We all know someone who lives in chronic pain. They’ve tried every type of painkiller, visited several doctors and tested the waters with different therapies, but the pain just doesn’t let up. Maybe that person is even you.
The reality is that this type of situation is far too common – approximately 1 in 10 adults in North America experience persistent pain that can be a source of daily frustration, and for some can be downright debilitating. What makes chronic pain more difficult to treat than acute pain is that it can’t be isolated to just the original tissue damage. Stress, the environment, and emotions are all factors that can enhance the intensity of the pain, and that are difficult to manage. (1)
The Missing Piece in Chronic Pain Management
As anyone in pain is well aware, the main therapeutic tool used for chronic pain management is medication – most commonly nonsteroidal anti-inflammatory drugs (NSAIDs), including ibuprofen (Motrin, Advil) or naproxen (Aleve, Naprosyn), corticosteroids, or opioids, such as morphine and oxycodone. While these medications can provide relief, there are many potentially damaging side-effects on a physical, mental, and emotional level that can arise.
According to Dr. John D. Loeser, an expert in the surgical treatment of pain and multidisciplinary pain management, chronic pain is extremely complex to treat as it is largely influenced by the perception of pain, which in turn influences the extent of suffering experienced and patient behaviours. (2) This is known as secondary pain.
Two types of pain: Primary and Secondary
Primary pain is the physical response to pain, whereas secondary pain is the emotional response to pain. As Dr. Danny Penman explains in an article of Psychology Today, primary pain is the raw information sent to the brain, whereas secondary pain is the mind’s reaction to the pain, which is controlled by an ‘amplifier’ that governs the intensity of suffering. Over time, the brain gets better at sensing pain, which can make it difficult to break free from this pattern. (3)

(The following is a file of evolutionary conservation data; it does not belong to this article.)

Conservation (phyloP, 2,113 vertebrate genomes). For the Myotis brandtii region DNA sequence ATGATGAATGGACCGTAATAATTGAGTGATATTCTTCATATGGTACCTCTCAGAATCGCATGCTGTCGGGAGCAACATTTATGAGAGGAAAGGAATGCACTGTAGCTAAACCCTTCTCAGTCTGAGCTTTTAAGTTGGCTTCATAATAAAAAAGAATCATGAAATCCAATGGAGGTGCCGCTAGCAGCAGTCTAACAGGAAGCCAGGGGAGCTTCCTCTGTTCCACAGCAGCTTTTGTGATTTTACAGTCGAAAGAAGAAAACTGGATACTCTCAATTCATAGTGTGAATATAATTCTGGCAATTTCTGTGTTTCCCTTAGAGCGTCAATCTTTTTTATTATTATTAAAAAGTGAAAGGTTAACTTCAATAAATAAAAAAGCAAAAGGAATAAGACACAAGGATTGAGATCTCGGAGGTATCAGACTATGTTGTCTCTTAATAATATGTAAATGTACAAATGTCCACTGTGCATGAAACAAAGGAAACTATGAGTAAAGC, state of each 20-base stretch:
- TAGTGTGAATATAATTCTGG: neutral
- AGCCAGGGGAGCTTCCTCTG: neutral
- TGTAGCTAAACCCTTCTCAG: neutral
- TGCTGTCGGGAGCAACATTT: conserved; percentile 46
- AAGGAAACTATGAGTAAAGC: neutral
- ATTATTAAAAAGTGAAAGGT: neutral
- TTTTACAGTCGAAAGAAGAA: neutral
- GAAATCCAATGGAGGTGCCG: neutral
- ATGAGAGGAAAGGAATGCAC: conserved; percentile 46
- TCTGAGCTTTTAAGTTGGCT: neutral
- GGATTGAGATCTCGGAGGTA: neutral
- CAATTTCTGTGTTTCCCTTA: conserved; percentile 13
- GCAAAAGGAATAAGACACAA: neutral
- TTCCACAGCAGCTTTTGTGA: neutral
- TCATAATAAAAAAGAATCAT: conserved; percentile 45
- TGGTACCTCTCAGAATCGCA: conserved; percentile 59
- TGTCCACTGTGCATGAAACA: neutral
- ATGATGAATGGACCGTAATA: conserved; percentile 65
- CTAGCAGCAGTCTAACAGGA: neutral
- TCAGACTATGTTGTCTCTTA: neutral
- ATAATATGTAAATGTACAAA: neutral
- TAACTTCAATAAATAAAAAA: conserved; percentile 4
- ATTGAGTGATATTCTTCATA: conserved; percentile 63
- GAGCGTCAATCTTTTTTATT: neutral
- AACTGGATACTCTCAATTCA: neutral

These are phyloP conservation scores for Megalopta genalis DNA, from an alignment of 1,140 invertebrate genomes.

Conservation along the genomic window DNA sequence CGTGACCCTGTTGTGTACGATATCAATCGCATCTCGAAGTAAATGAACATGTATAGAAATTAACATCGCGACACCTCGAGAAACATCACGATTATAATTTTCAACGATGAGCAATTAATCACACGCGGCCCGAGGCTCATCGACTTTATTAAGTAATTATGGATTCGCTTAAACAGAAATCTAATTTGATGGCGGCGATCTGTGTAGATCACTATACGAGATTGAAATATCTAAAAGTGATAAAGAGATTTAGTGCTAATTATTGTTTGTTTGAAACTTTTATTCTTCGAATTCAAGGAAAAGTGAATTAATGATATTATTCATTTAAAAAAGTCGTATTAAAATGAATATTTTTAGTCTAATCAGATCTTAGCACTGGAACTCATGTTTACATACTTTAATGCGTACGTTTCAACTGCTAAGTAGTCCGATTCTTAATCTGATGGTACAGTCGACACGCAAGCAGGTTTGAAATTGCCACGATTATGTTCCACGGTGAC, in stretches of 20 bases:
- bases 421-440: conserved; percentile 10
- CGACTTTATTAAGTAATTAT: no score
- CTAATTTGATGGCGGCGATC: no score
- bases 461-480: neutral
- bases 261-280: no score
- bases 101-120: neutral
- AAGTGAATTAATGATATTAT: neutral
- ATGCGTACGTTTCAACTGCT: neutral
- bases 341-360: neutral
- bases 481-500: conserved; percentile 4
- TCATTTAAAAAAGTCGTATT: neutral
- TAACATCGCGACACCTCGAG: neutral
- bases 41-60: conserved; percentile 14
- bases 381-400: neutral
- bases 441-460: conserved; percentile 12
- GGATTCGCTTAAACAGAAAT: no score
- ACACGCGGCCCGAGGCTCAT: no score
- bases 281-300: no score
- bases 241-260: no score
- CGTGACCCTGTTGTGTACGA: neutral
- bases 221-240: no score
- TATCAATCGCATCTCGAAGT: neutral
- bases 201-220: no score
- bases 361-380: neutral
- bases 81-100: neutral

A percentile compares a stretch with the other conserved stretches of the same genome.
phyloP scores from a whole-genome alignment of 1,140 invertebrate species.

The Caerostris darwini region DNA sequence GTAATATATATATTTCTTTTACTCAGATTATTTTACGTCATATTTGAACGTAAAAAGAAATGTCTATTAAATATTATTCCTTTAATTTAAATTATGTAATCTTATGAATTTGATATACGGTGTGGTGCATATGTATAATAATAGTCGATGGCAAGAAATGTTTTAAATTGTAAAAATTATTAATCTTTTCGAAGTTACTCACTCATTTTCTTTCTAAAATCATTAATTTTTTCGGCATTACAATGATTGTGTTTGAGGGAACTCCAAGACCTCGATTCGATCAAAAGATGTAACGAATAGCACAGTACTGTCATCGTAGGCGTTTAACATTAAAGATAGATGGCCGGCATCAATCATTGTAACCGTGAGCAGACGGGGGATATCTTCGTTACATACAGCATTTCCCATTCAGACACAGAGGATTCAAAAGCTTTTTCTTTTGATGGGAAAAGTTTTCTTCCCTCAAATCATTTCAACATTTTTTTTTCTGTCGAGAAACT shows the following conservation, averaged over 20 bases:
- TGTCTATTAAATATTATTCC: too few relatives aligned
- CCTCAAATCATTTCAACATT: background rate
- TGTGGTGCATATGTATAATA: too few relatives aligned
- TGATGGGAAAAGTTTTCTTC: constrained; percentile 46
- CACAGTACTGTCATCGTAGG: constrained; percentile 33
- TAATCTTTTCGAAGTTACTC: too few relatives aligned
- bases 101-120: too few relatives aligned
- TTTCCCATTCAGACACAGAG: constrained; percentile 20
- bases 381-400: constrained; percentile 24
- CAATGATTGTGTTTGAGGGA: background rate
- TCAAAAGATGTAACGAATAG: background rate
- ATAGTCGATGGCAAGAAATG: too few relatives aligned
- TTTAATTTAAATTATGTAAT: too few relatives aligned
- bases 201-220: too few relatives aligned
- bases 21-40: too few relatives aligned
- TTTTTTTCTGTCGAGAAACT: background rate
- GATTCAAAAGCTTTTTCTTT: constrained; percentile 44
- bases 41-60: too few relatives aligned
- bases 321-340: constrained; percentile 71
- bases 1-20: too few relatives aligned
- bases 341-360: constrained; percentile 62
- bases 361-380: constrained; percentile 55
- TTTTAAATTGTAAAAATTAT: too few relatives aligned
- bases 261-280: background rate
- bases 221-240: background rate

So, if the intensity of pain can be controlled by the mind’s reaction to pain, is it possible to train the mind to feel less pain? The answer is a resounding yes.
Meditation for Pain Relief – Changing our perception of pain
Research has found that meditation is an effective tool for ‘turning down the volume’ and reducing the amplification of pain. In a study published in The Journal of Neuroscience, Dr. Fadel Zeidan and his colleagues found that mindfulness meditation – when an individual focuses on their senses yet maintains awareness of transient thoughts – was able to achieve a resounding 40% reduction in pain intensity in contrast to non-meditation. (5)
Speaking to the idea of secondary pain, Zeiden explains that, “meditation teaches patients how to react to the pain. People are less inclined to have the ‘ouch’ reaction, and are able to control their emotional reaction to pain.” (2)
The majority of people are unable to distinguish between their physical pain and the negative thoughts and emotions that arise in response to pain. Furthermore, some research has shown that what ultimately affects a person’s degree of suffering is the severity of their reactions to their pain.
Rather than escaping pain, mindfulness practice helps to increase your capacity to bear it by helping to untangle the mix of pain and the adverse reactions to it (i.e. primary and secondary pain). As you gradually become increasingly familiar with your reactions to pain you also gain awareness that your thoughts and feelings come and go — just like how the symptoms of pain can wax and wane.